Los Angeles’ Kneebody with Ben Wendel playing sax, Shaine Endsley on trumpet, Adam Benjamin on keyboards, Kaveh Rastegar on bass/leader and Nate Wood playing drums, were an intriguing 21st century version of fusion. There emphasis was more on rhythm and unit playing for numbers such as “Drum Battle” and “Chapters.” Grammy Winning Snarky Puppy from Brooklyn by way of the University of North Texas were one slot from being headliners and played jam band-like grooves with touches of funk that delighted the audience.

The same could be said for 17-year-old blind keyboard wonder, Matthew Whitaker’s Trio, who were a mixture of Dr. Lonnie Smith, Stevie Wonder and Jimmy Smith. With Edward Morcaldi III on guitar and drummer Sipho Kunene he charmed the audience playing lively interpretations of “More Than Yesterday,” “Mas Quenada” and Wonder’s “As.” Veteran ivory player Ramsey Lewis and Quintet with keyboardist Tim Grant, guitarist Henry Johnson, drummer Charles Heath and bassist Joshua Ramos were more polished and reprised his “In Crowd,” the Stylistics “Betcha By Golly Wow,” Wonder’s “Just Enough For The City” and “Sun Goddess” that he originally recorded with Earth, Wind & Fire’s creator, Maurice White. 

Lee Ritenour and Dave Grusin reunited, with Melvin Davis playing bass and Ritenour’s son Wes on bass for equally polished contemporary numbers. They served up a contemporary version of “Stolen Moments” with the bassist scatting and also doing a short tribute to Al Jarreau. Grusin played a piano solo piece for June birthdays that included his own, while guitarist Ritenour shined on Rufus’ funky “You Got The Love.” Another anniversary was second day headlining Tower of Power’s 50th that coincided with their new CD Soul Side of Town. Lead singer Marcus Scott delivered stirring singing with the mighty 9-piece band’s trademark horns for popular hits “You Ought to be Having Fun,” “What is Hip,” ballad “You’re Still a Young Man” dedicated to Lopez and the new anthem-like title track.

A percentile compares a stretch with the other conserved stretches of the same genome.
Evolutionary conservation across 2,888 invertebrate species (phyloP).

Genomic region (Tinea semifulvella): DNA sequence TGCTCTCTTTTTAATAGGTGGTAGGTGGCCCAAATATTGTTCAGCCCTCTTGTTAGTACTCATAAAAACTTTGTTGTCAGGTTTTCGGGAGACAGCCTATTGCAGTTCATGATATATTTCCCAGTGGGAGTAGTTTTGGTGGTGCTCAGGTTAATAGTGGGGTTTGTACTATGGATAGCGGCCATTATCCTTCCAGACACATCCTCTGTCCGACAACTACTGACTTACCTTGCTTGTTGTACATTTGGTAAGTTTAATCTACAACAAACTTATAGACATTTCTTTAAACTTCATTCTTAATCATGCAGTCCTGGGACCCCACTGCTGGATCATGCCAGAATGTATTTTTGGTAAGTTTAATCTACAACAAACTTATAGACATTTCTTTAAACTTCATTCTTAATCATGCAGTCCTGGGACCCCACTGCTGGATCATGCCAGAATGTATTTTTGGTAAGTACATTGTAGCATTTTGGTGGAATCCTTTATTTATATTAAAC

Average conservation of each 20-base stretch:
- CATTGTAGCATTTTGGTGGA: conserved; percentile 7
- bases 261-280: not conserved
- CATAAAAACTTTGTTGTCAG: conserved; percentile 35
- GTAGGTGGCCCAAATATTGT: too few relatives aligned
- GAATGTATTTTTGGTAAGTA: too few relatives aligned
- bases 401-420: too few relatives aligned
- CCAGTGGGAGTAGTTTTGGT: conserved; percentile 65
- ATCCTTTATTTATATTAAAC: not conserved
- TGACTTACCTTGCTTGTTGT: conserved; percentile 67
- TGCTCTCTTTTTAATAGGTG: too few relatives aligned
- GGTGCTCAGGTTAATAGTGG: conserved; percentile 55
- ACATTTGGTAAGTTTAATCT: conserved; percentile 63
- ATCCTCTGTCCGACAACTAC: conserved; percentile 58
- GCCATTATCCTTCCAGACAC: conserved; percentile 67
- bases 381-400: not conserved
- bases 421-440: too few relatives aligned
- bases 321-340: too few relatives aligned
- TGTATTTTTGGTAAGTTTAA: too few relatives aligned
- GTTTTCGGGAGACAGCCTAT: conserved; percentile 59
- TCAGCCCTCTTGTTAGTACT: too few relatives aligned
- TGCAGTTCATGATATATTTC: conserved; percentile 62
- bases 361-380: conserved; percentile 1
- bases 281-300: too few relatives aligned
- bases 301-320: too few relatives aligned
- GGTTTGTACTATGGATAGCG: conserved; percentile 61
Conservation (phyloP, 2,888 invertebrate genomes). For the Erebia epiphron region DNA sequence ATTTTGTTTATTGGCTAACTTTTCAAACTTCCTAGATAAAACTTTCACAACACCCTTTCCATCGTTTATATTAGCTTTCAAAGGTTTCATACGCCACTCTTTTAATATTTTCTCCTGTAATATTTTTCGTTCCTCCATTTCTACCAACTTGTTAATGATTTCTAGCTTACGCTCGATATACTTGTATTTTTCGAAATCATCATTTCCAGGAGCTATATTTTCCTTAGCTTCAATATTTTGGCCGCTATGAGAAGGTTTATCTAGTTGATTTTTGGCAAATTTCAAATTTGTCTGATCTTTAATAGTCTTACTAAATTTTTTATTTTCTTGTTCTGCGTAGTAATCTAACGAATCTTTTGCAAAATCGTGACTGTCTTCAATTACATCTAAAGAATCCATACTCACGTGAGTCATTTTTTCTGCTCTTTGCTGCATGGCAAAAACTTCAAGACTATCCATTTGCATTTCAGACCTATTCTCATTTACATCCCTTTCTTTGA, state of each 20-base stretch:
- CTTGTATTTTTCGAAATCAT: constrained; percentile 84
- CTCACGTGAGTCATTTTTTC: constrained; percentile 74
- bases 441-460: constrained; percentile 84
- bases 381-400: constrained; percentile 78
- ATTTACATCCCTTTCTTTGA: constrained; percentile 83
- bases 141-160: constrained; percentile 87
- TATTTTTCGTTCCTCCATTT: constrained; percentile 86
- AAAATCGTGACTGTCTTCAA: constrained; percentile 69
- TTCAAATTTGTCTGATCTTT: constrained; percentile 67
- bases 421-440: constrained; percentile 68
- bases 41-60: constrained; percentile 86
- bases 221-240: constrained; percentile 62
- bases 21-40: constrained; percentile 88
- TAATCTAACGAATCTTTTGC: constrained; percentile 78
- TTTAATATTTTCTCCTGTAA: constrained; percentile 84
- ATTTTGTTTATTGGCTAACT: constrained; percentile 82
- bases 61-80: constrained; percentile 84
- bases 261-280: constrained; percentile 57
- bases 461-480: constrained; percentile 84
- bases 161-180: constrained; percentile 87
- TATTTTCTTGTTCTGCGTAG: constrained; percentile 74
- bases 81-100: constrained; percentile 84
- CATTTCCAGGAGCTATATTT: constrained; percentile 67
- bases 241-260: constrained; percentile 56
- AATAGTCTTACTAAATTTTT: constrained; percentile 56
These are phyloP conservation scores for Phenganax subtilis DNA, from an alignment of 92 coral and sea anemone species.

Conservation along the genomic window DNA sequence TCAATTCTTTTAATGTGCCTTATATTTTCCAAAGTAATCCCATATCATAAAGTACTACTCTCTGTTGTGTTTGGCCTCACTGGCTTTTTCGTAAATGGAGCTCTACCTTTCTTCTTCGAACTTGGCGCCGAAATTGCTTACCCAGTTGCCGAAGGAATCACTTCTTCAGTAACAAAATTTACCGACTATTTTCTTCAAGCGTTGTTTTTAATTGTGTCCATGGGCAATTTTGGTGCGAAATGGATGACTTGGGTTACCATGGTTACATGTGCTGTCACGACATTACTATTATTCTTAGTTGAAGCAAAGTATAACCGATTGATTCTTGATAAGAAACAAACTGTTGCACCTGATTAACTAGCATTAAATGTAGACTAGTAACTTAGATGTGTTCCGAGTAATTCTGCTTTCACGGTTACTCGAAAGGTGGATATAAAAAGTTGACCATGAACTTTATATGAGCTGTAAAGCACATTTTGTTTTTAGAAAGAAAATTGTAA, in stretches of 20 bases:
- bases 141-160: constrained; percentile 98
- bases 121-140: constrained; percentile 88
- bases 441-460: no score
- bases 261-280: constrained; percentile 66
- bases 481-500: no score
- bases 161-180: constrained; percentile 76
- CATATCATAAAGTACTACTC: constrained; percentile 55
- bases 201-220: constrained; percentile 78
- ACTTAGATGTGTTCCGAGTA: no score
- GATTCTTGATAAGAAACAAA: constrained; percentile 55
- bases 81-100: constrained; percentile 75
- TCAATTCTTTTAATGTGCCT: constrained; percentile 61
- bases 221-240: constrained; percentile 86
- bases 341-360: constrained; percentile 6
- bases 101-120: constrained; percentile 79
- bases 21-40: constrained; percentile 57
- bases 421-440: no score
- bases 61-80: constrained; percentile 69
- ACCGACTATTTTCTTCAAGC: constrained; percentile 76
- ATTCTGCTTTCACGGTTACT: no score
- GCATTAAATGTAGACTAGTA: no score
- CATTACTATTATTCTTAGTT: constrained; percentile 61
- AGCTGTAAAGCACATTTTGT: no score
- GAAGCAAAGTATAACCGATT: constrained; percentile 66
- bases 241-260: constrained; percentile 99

Going back to the first PJF with Purim, Bobo and to a lesser degree, Gillespie, Latin music have always been strongly represented. Richard Bona and his Mandekan Cubano septet were the strongest in that regard. Bona charismatically combined Cuban music with African spirit to get many fired up and dancing. Among those pieces were “Ekwa Mwato,” “Matanga” bolstered by muted trumpet, piano and bass solos and “Santa Clara Con Montuno” an energetic cumbia featuring a scorching guitar solo.

Daymé Arocena also from Cuba formerly a member of Jane Bunnett’s Maqueque all female group sang powerfully in English and Spanish with her trio made up of Jorge Luis Lagarza on piano, Rafael Aldama on bass and drummer Marcos Morales for dramatic “Eleggua,” cha-cha Lo Que Fue with the audience somewhat singing along and funky “Todo Por Amor” featuring bass.

Fast emerging Latin Grammy winning (Best New Band) octet Monsieur Perine from Columbia incorporated elements of pop, jazz, rock and klezmer into their music with lead singer Catalina Garcia singing sweetly. Somewhat related to Latin music but clearly in category all their own was harpist Edmar Castaneda’s Quartet. Supporting him was Marshall Gikes on trombone, Rodrigo Villalon playing drums with guest harmonica master Grégoire Maret. Together with them the Colombian native harpist was a force in performance intensely weaving textures and riffs for far-reaching numbers including solo piece “Jesus of Nazareth.

Clearly not related to jazz in the least were modern soul performers, Jazmine Sullivan and Anthony Hamilton, who nonetheless had plenty of fans enjoying their 21st century R&B grooves. Undoubtedly, from a variety of perspectives, the 50th PJF should be interesting and very unpredictable. 


by Chris Walker